The city of Montréal has always had an independent spirit. This is non more so than with its hotels. Whilst all the major chains are represented in the city, none, bar the W Montréal, really stir any interest. There are, however, lots of interesting independent hotels. One of the most recent is Hôtel William Gray which opened in 2016.
Hôtel William Gray
The hotel is located at 421 Rue Saint Vincent in Old Montréal, which is convenient for all the major tourist spots.
It is within walking distance, though perhaps not with heavy luggage, from Champ-de-Mars metro station. Valet parking is available at the hotel.
The hotel comprises two historical buildings, Maison Edward-William-Gray and Maison du Cabinet-de-Côme-Séraphin-Cherrier and a new 9 storey building, which houses most of the rooms, built around an exterior courtyard.
The hotel features two external terraces (a very popular feature in a city that does not take its relatively short summer for granted), a spa, a fitness room and expansive event facilities.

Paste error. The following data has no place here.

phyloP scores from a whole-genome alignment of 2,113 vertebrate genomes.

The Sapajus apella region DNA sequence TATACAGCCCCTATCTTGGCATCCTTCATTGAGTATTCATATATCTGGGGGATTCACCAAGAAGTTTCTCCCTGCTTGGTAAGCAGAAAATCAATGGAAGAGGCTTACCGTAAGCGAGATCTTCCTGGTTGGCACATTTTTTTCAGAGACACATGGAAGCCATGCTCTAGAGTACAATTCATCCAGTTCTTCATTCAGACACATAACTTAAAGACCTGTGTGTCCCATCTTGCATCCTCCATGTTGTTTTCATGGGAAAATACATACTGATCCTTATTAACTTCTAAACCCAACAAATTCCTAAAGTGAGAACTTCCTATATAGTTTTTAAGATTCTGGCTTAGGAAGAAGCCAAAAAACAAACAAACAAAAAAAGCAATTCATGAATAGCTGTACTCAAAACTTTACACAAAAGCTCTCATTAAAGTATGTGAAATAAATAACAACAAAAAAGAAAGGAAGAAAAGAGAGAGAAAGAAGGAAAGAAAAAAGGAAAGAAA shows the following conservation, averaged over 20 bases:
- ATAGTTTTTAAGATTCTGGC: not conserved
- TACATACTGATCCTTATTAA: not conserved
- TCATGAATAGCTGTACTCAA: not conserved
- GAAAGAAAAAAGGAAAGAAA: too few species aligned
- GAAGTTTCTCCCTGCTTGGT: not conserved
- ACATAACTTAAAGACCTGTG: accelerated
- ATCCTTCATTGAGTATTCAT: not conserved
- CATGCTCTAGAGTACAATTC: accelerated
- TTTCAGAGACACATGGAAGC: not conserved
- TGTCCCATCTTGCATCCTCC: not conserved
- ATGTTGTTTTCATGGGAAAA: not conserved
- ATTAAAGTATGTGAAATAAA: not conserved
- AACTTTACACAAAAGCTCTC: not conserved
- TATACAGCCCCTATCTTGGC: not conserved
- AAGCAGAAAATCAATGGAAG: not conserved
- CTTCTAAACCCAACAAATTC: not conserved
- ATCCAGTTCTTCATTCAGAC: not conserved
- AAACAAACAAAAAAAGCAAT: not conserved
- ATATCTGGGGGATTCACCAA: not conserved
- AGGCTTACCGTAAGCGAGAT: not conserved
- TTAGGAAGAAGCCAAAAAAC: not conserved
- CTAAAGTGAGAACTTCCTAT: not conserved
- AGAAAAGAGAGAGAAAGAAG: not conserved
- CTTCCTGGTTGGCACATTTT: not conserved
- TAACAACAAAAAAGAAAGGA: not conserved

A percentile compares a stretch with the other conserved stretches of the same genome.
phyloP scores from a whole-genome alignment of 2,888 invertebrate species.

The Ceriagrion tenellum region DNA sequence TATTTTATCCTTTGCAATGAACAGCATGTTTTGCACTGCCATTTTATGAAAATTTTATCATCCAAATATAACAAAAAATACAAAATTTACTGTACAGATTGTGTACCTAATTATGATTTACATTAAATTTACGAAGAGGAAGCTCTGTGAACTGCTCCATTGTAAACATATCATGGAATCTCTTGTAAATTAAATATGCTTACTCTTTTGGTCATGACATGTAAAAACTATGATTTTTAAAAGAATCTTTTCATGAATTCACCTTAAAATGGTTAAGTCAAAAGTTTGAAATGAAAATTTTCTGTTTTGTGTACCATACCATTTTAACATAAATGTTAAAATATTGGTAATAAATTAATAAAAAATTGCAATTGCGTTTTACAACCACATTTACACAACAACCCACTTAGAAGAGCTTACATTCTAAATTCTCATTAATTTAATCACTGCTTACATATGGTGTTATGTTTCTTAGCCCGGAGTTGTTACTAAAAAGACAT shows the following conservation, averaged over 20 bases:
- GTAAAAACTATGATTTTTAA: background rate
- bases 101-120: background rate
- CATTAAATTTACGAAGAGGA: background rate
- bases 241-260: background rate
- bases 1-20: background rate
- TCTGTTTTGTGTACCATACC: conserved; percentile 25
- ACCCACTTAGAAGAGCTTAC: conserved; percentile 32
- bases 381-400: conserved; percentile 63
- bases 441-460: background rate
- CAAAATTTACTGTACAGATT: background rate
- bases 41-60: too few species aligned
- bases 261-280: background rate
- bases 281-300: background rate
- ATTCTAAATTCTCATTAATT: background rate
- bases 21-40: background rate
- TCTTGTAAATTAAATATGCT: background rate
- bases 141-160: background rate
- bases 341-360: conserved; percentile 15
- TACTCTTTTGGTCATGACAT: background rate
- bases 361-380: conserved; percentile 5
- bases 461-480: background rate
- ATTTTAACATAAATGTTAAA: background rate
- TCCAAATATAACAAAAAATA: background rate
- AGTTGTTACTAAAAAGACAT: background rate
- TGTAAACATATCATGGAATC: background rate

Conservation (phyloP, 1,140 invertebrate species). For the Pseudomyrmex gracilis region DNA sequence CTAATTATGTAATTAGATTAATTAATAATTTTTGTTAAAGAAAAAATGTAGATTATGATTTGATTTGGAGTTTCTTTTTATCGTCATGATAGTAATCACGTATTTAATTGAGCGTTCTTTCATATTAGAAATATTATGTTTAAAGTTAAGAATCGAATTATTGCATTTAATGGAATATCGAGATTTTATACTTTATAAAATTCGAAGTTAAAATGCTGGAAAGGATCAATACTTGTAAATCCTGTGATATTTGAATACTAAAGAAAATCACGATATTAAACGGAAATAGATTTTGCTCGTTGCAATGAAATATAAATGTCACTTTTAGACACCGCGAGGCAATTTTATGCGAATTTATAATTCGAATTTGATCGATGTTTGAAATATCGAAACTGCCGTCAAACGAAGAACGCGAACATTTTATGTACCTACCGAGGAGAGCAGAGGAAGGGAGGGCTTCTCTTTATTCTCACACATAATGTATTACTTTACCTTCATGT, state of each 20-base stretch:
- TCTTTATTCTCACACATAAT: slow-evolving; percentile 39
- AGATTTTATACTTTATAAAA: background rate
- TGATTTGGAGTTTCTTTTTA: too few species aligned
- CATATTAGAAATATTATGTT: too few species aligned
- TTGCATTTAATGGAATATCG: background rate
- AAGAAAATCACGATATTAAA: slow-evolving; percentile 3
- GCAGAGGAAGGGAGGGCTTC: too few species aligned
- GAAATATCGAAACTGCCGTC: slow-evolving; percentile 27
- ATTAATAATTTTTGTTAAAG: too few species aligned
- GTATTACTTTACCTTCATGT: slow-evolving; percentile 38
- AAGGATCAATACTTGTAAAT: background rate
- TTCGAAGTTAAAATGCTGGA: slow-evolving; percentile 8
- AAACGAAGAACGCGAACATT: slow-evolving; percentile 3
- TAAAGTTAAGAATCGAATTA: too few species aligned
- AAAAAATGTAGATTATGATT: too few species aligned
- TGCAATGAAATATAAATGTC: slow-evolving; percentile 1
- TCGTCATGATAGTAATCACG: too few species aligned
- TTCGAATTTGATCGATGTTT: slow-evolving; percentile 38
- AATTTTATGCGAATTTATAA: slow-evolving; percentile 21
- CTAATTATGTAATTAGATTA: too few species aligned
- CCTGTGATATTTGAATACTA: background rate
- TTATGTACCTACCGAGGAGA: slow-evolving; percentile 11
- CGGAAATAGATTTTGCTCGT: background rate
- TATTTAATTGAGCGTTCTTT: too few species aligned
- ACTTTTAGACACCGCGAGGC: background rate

Judging by the crowds at weekends, the hotel bars are clearly popular with locals but, importantly, don’t interfere with the guests’ experience.
The Living Room
One of the stand-out features of this hotel is its ground floor public lounge area, The Living Room.
Hotels have long tried to make their public lobbies into a design statement. This may not be the grandest or most capacious space you have seen in a hotel. But it is great example of just doing something really, really, well. There’s a wide variety of seating and high quality furniture you’d be happy to have in your own home.
It’s a short overnight flight from Montreal, typically leaving at around 21:30 with a flight time of around 6.5 hours.
By comparison to the rest of the airport, particularly the queues at check-in for Air Transat and Royal Air Maroc, the BA check-in desks are a haven of calm.
Regardless of what cabin you are travelling in you should find check-in by the local BA team relatively quick.
Turning to security screening, there is an expansive security screening area. There is a dedicated priority security line. However, you would be forgiven for not noticing if you didn’t know it was there. As you head from check-in security you need to walk right to the very far end of the entrance to security.
Salon Banque Nationale Lounge
BA has long used a third party lounge facility at Montréal.